The Beastie Boys agreed to using "Sabotage" in the ad "because of the importance of the election," the Biden campaign tells Variety. The band has allowed the song to be used in a trailer for "Star Trek" and in the video game "Destine 2," but the late Adam Yauch said in his will that no music he was involved in creating should be used for product advertising, and the Beastie Boys have sued brands for using their songs, Variety reports.

"A lot of restaurants and bars that have been mainstays for years will not make it through this," Blind Pig co-owner Joe Malcoun says in the ad. "This is Donald Trump's economy: There is no plan and you don't know how to go forward." The economy is, probably not coincidentally, Trump's strongest issue in opinion polling.

Still, Joe Biden isn't the only top presidential candidate with support from legendary bands. Mike Love and his touring Beach Boys band played at a Trump fundraiser in Newport Beach, California, on Sunday (though founding Beach Boys members Brian Wilson and Al Jardine made clear they had nothing to do with Love's participation in a Trump event). Peter Weber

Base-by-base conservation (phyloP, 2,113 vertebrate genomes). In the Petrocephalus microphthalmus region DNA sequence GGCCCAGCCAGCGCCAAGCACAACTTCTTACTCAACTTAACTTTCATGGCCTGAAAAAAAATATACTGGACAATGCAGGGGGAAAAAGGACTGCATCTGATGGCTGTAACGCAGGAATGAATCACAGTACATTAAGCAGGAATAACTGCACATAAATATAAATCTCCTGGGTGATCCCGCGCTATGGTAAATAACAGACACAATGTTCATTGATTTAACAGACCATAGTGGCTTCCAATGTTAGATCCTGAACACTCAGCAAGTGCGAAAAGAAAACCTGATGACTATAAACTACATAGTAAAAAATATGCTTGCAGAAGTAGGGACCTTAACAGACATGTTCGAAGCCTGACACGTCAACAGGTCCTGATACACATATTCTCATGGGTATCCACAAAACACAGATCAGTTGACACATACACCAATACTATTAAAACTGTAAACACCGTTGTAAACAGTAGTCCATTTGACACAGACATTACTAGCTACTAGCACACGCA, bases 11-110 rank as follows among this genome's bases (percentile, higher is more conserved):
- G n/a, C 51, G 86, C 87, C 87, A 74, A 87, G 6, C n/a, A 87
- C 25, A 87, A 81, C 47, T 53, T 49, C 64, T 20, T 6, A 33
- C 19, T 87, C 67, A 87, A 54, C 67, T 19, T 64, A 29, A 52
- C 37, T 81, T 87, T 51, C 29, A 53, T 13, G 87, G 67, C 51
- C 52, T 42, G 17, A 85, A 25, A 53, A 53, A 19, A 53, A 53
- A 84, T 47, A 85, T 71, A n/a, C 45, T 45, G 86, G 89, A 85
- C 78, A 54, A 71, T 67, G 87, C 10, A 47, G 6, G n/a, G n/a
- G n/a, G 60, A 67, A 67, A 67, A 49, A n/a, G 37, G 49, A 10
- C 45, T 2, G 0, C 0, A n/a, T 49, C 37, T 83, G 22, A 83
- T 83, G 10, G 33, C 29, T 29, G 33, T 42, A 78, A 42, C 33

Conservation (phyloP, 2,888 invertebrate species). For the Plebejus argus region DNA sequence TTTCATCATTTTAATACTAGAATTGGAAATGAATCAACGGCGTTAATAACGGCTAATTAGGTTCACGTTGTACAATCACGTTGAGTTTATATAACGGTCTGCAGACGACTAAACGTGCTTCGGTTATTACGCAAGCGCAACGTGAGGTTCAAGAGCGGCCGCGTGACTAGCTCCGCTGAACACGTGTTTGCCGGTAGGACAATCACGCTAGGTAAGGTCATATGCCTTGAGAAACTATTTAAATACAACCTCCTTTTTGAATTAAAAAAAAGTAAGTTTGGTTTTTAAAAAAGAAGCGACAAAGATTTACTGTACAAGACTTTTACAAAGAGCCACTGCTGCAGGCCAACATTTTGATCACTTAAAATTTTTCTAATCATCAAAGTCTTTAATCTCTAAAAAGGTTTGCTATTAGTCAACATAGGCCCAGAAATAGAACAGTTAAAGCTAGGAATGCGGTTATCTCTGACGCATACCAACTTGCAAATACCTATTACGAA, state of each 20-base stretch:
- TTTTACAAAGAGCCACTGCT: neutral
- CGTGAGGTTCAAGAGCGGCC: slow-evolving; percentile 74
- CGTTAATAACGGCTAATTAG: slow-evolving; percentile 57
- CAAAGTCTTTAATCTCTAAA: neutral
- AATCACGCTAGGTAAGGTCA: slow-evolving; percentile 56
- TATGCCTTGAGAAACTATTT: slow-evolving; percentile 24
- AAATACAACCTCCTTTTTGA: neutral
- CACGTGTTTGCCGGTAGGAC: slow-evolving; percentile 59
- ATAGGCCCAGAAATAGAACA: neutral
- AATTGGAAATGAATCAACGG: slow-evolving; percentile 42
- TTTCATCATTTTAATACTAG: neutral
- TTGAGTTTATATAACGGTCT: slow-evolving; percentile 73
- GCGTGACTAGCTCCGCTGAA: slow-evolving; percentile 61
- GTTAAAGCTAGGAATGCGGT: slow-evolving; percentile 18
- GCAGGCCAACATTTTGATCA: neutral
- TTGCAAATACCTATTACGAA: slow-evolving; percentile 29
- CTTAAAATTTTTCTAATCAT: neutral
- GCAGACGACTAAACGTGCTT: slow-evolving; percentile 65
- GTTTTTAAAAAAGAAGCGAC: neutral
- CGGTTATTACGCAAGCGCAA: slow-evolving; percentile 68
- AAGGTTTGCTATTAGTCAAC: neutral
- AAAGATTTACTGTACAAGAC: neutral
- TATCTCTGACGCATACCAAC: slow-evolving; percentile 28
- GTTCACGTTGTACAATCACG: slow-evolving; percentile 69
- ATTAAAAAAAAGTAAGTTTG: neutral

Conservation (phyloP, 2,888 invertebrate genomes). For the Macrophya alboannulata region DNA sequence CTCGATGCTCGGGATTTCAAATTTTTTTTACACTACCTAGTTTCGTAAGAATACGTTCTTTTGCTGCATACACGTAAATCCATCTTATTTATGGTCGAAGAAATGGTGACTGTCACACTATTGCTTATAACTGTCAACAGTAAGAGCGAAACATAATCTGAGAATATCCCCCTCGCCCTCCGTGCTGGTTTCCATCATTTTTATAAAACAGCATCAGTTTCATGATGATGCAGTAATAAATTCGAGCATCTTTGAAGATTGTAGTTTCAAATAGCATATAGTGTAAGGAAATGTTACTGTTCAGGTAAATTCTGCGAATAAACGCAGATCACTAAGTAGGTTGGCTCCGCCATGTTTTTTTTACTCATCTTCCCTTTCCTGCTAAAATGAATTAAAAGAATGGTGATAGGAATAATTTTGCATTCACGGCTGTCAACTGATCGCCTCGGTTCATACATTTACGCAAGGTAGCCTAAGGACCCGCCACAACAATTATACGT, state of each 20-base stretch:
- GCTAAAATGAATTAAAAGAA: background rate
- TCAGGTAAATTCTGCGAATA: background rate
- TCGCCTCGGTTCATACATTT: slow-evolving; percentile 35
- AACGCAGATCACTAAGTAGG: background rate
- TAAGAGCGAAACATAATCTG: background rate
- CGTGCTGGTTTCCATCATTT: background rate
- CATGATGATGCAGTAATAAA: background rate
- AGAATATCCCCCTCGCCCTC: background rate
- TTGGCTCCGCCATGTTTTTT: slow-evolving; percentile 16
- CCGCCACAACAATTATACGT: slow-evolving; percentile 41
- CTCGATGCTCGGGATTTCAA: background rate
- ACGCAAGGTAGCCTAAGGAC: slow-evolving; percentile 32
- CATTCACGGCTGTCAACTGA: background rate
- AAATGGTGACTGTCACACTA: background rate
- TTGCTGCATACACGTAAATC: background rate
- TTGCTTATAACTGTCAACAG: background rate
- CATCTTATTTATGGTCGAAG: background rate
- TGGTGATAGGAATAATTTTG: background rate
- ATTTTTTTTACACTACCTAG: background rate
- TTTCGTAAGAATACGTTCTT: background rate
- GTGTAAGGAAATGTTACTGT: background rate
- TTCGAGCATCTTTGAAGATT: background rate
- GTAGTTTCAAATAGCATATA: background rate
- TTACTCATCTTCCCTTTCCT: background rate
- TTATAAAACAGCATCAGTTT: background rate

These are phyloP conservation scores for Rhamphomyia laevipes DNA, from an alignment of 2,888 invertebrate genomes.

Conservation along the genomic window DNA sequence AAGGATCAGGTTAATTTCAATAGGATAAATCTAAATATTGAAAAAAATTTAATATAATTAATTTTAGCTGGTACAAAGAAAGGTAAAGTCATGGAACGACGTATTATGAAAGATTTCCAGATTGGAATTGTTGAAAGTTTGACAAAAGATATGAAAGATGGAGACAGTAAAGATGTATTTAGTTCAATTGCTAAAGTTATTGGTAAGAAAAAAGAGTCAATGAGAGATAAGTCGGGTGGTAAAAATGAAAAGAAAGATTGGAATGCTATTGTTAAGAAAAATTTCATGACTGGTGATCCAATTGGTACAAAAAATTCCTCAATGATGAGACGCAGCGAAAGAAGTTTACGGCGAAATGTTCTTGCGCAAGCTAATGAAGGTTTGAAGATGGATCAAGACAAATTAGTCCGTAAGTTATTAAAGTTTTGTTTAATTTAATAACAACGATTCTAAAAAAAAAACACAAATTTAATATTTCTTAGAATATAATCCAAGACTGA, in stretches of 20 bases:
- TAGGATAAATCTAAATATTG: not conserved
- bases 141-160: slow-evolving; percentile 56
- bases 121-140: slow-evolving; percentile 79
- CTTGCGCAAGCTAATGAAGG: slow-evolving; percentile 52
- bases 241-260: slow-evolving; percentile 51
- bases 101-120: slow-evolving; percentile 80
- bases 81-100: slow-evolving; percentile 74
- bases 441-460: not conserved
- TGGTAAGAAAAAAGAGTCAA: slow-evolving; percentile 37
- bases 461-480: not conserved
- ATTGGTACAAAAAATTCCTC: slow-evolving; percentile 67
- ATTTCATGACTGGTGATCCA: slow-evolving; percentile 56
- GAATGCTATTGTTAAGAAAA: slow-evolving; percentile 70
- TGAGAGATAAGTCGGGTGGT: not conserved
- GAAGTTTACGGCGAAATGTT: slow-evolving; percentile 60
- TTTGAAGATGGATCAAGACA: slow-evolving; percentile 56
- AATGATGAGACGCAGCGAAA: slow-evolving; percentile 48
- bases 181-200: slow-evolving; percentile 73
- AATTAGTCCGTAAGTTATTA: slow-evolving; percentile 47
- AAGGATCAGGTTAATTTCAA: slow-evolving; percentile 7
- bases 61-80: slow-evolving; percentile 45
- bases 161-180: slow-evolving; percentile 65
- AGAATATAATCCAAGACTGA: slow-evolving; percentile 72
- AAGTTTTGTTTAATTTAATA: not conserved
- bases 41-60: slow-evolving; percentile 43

September 30, 2020

It can be hard to distill a political message down to its memorable essence. In a post-debate ad released Wednesday morning, Democratic presidential nominee Joe Biden's campaign found two words to capture the ugly chaos of Tuesday night's presidential debate: "Had enough?" The ad also features a crying emoji superimposed on President Trump's face as he argues and badgers moderator Chris Wallace, and the sound of a baby crying.

Biden also slipped in his most memorable line from the night, "Will you shut up, man?" — which his campaign has already made into T-shirts and face masks. Peter Weber

September 28, 2020

President Trump paid just $750 in federal income tax in 2017 and also 2016, and paid no income tax at all in 11 of the past 18 years due to huge reported business losses, The New York Times reported Sunday evening. It didn't take the Biden campaign long to throw together some stock footage, pensive music, and figures for what the average teacher, firefighter, registered nurse, and — adjacent to Trump's own business — construction manager paid in income tax last year. None of them paid less than $5,000, and most paid more than $10,000 in federal taxes — or at least six times what the purported billionaire in the White House paid three years ago.

Joe Biden and his campaign are looking to cut into Trump's support among working class voters. "Of course, Trump has repeatedly faced — and survived — devastating turns that would have sunk any other politician," Jill Colvin notes at The Associated Press. But the news he "paid just $750 in federal income taxes the year he ran for office and paid no income taxes at all in many others threaten to undercut a pillar of his appeal among blue-collar voters," because "even today, when asked to explain their support for Trump, voters often point to his success in business as evidence of his acumen." Peter Weber